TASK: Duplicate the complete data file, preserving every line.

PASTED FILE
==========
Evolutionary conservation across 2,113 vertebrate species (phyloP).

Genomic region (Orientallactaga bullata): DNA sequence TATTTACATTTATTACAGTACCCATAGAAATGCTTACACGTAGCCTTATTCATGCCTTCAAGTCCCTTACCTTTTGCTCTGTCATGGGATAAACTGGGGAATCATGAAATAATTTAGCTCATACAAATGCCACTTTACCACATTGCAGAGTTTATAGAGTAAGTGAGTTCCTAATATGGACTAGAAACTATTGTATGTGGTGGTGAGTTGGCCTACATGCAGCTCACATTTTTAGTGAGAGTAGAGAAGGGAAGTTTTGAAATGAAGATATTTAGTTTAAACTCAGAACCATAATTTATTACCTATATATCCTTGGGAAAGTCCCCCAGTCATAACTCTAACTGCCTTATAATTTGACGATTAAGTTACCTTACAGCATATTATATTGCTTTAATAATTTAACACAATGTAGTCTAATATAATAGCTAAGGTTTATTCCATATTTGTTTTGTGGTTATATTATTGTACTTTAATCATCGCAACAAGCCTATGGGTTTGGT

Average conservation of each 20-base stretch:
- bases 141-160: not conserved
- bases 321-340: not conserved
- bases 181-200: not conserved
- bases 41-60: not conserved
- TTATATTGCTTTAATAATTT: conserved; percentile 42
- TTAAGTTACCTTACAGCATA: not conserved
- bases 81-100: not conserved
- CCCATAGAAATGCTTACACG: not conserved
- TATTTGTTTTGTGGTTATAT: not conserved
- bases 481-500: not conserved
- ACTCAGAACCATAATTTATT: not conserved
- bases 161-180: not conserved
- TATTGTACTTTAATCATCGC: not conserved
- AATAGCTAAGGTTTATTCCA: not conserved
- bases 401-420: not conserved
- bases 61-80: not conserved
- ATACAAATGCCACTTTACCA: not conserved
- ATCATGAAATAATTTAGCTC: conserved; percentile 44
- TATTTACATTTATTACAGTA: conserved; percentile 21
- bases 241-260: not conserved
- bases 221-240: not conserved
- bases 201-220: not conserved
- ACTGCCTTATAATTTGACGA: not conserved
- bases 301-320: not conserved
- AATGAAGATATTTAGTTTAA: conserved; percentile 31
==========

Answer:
Evolutionary conservation across 2,113 vertebrate species (phyloP).

Genomic region (Orientallactaga bullata): DNA sequence TATTTACATTTATTACAGTACCCATAGAAATGCTTACACGTAGCCTTATTCATGCCTTCAAGTCCCTTACCTTTTGCTCTGTCATGGGATAAACTGGGGAATCATGAAATAATTTAGCTCATACAAATGCCACTTTACCACATTGCAGAGTTTATAGAGTAAGTGAGTTCCTAATATGGACTAGAAACTATTGTATGTGGTGGTGAGTTGGCCTACATGCAGCTCACATTTTTAGTGAGAGTAGAGAAGGGAAGTTTTGAAATGAAGATATTTAGTTTAAACTCAGAACCATAATTTATTACCTATATATCCTTGGGAAAGTCCCCCAGTCATAACTCTAACTGCCTTATAATTTGACGATTAAGTTACCTTACAGCATATTATATTGCTTTAATAATTTAACACAATGTAGTCTAATATAATAGCTAAGGTTTATTCCATATTTGTTTTGTGGTTATATTATTGTACTTTAATCATCGCAACAAGCCTATGGGTTTGGT

Average conservation of each 20-base stretch:
- bases 141-160: not conserved
- bases 321-340: not conserved
- bases 181-200: not conserved
- bases 41-60: not conserved
- TTATATTGCTTTAATAATTT: conserved; percentile 42
- TTAAGTTACCTTACAGCATA: not conserved
- bases 81-100: not conserved
- CCCATAGAAATGCTTACACG: not conserved
- TATTTGTTTTGTGGTTATAT: not conserved
- bases 481-500: not conserved
- ACTCAGAACCATAATTTATT: not conserved
- bases 161-180: not conserved
- TATTGTACTTTAATCATCGC: not conserved
- AATAGCTAAGGTTTATTCCA: not conserved
- bases 401-420: not conserved
- bases 61-80: not conserved
- ATACAAATGCCACTTTACCA: not conserved
- ATCATGAAATAATTTAGCTC: conserved; percentile 44
- TATTTACATTTATTACAGTA: conserved; percentile 21
- bases 241-260: not conserved
- bases 221-240: not conserved
- bases 201-220: not conserved
- ACTGCCTTATAATTTGACGA: not conserved
- bases 301-320: not conserved
- AATGAAGATATTTAGTTTAA: conserved; percentile 31